In 2003 Skype appeared and later became the most influential consumer offering that the VoIP industry has ever produced. The success of Skype was connected with its simple peer-to-peer architecture that does not need central servers or central resources to scale. Moreover PC-to-PC calls are free. Skype got started six years ago, when consumers were changing their dialup connections to broadband. In that sense Skype’s launch timing was excellent. And that is the main reason for its flourish. Then there was obviously the snowball effect. Success breeds success. Everyone wanted to work with Skype. These factors combined made Skype a bigger hit than the previous softphone based VoIP offerings. Skype restored the original glory of VoIP i.e. a softphone led revolution.

A period after 2006 is often referred to as 2nd generation VoIP when SIP with its simplified architecture is becoming a standard for all the manufactures and service provider. SIP has widened the scope of VoIP from voice to include IM, video, wireless and carrier products.

SIP is going to overcome the limitation of proprietary hardware equipment. Earlier telecommunication equipment vendors have held their clients hostage to over-priced and restricted-functionality telephones and other equipment. SIP is the great equalizer, enabling different vendors' devices to interwork, allowing users to choose the best equipment in accordance with their needs and financial situation. Now manufacturers can compete on performance and price in an open environment based on SIP.

There are several merits of SIP that made it so popular:

  1. SIP allows program developers to create applications that will comply with all phone systems, thus lowering the costs of software significantly.
  2. Earlier VoIP standards were insecure. SIP provides a common security standard for carriers and vendors.
  3. SIP may be used in IP phones, computers, mobile phones, IM clients, video devices and PDAs . By the way Microsoft is SIP-enabling it’s products so if you use Microsoft Windows your computer will be a SIP device, just like your phone. So, users will be able to go anywhere, but still communicate as if they were in their home or office. For example, SIP’s awareness of a user’s communication capabilities will help travelers who have to use different mobiles and protocols in different places of the world. Thanks to SIP a person who wants to call such a traveler need not know his availability or location. SIP by nature will know how a users can be reached, and facilitate the connection.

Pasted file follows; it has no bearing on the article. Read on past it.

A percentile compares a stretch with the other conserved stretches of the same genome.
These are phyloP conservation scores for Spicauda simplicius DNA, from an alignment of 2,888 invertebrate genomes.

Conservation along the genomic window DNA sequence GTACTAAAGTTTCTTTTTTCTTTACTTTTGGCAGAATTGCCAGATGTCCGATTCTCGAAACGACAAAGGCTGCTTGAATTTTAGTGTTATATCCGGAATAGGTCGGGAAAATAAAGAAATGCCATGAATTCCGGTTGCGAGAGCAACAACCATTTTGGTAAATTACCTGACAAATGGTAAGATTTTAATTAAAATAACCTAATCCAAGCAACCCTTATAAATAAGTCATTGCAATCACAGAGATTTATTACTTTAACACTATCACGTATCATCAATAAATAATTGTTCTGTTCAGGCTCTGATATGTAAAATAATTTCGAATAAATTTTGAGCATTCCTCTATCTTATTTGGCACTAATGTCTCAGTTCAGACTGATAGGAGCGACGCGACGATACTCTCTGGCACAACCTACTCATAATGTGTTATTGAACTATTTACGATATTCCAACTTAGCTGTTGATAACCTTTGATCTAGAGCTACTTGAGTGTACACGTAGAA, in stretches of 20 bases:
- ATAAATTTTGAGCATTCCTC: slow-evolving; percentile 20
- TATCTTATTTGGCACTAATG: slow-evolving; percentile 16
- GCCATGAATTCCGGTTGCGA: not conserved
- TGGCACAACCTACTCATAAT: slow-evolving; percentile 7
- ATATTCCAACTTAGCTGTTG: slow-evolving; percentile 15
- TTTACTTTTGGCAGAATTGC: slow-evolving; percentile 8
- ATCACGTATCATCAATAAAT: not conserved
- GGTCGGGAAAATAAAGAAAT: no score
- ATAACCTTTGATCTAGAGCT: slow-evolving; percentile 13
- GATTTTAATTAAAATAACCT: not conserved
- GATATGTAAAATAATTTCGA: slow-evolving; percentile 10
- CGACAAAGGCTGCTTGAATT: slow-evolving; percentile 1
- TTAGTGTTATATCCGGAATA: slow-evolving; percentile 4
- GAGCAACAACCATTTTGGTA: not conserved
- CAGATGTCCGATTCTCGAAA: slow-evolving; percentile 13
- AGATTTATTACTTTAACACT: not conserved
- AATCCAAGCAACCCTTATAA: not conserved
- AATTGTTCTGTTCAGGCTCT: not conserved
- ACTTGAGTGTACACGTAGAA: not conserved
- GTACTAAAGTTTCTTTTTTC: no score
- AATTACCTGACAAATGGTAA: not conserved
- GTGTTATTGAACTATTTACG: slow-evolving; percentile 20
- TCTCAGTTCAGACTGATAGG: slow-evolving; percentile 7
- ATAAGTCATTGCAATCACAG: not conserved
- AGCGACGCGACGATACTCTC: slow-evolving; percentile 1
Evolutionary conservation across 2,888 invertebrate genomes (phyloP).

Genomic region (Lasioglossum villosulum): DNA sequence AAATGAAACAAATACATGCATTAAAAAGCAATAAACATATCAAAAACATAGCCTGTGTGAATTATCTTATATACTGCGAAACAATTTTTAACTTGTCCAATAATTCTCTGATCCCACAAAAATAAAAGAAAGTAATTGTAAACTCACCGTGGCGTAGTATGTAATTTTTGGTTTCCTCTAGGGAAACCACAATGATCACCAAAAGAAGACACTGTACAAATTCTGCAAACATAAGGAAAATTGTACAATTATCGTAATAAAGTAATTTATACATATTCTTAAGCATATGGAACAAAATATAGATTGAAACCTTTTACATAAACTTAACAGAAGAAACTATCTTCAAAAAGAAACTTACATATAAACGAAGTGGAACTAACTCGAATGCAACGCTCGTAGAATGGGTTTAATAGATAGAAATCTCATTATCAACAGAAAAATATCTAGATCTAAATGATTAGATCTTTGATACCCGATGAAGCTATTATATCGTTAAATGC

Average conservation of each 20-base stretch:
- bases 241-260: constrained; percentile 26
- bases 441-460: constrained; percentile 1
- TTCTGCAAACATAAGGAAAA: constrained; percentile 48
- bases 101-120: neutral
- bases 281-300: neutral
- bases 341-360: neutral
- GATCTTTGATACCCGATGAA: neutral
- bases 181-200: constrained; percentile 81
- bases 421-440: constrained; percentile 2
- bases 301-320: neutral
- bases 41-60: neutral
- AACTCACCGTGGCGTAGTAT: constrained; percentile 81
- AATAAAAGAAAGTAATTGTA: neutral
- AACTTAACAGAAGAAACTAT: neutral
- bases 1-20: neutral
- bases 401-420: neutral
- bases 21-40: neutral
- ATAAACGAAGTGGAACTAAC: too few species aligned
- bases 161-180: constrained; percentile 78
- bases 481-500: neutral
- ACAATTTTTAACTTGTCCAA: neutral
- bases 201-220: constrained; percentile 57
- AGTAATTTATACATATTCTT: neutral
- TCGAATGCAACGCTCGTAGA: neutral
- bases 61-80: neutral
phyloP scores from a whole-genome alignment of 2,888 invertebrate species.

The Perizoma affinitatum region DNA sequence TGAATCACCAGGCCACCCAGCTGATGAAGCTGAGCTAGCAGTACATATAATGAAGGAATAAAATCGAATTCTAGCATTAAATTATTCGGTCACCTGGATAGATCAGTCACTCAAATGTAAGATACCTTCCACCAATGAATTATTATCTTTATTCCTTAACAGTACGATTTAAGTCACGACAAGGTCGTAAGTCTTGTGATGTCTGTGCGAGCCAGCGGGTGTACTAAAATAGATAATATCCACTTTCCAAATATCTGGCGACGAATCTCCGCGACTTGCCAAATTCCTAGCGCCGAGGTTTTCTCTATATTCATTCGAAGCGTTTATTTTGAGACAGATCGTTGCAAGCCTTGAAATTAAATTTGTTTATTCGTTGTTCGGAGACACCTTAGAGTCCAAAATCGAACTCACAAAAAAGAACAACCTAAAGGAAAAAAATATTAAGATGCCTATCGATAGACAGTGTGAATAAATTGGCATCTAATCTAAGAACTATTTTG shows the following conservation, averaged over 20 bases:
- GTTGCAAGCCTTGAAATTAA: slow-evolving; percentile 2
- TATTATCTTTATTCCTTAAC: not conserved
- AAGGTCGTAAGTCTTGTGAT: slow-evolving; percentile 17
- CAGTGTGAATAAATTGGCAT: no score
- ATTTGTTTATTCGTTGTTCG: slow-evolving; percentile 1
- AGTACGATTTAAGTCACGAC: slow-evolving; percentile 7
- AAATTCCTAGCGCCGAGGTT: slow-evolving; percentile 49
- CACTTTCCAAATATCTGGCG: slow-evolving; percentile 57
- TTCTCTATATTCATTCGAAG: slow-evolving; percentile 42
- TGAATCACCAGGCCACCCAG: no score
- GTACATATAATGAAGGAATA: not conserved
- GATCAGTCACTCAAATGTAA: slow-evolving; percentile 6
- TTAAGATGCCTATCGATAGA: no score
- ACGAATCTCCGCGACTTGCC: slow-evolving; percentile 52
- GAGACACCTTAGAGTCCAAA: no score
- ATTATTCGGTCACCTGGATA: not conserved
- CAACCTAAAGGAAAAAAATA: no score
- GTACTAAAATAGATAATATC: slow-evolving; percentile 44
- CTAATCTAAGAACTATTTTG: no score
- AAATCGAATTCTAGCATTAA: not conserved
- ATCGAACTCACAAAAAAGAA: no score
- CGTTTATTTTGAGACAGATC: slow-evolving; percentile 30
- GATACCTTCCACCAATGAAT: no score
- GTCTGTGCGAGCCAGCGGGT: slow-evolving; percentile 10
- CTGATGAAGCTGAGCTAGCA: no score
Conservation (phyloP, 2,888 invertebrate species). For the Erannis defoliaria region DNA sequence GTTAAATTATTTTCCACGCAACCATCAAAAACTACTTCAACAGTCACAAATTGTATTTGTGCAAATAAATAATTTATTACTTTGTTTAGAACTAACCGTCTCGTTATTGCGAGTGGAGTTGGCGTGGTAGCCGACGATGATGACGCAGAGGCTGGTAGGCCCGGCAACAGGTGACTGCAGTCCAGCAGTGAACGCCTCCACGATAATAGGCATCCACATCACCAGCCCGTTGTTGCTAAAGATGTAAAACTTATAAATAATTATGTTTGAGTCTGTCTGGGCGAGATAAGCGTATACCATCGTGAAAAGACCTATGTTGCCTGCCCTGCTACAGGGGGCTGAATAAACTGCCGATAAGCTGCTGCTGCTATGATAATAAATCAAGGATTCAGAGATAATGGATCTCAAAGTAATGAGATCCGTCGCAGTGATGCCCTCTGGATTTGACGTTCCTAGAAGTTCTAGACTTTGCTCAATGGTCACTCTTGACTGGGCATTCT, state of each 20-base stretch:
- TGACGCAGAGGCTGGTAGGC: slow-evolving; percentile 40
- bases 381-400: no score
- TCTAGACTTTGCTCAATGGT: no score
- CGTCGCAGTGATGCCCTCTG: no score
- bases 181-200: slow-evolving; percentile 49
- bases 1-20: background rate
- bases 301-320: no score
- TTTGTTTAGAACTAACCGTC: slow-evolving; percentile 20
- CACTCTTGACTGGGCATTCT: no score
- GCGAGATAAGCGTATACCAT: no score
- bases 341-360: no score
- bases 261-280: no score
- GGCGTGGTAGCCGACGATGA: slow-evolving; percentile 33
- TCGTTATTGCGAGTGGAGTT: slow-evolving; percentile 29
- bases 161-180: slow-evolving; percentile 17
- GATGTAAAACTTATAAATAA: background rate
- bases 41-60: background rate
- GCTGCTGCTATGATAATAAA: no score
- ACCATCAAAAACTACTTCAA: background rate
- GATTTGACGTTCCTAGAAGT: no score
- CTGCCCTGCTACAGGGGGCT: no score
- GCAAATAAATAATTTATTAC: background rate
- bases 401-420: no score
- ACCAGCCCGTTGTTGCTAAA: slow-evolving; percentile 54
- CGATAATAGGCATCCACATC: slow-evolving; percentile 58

4. SIP has an inherent capability to support peer-to-peer systems. Peer-to-peer environments do not depend on communications servers, gateways, or other auxiliary devices. Peer-to-peer SIP networks are easy to set up and administer yet can include features such as automated attendant, voicemail, and multi-party conferencing. 
  5. SIP is a structured, text-based protocol that is modeled after HTTP (a HyperText Transport Protocol), on which the World Wide Web is based. SIP is acceptable for a larger developers community than CTI. Because SIP is based on HTTP, programmers and software engineers will have an easier time developing and integrating software into their communications environments. Moreover, SIP is easy to learn, troubleshoot, and support. From analyzing network packets to application code, SIP’s structured language stands out so that IT people can easily understand and interpret it.

With SIP a very promising segment of VoIP, a mobile VoIP is flourishing now allowing users to make inexpensive or completely free mobile calls. This exciting possibility attracted millions of users worldwide. Among the latest SIP-based mobile applications we should mention sipManiac that combines user-friendly interface and excellent functionality.

Over the last fourteen years, VoIP has made tremendous progress. Evolution of VoIP is phenomenal but the future of this technology is going to be even more amazing and promising. Today we can use products that our grandparents and even parents could never imagine. So, take your chance. Enjoy comfortable communication, enjoy VoIP!

 
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George Witney, VoIP consulter, UK told us:

I was impressed by the VoIP client sipManiac today. It's one of the best VoIP clients on the market which I've kept in my hands. Stylish and easy to use. I have installed it on my Android G1 and in 30 seconds made the first test call to my friend. The audio was loud and clear. Connection stable. Thanks guys for involving me in Beta testing. I'm waiting now for the release.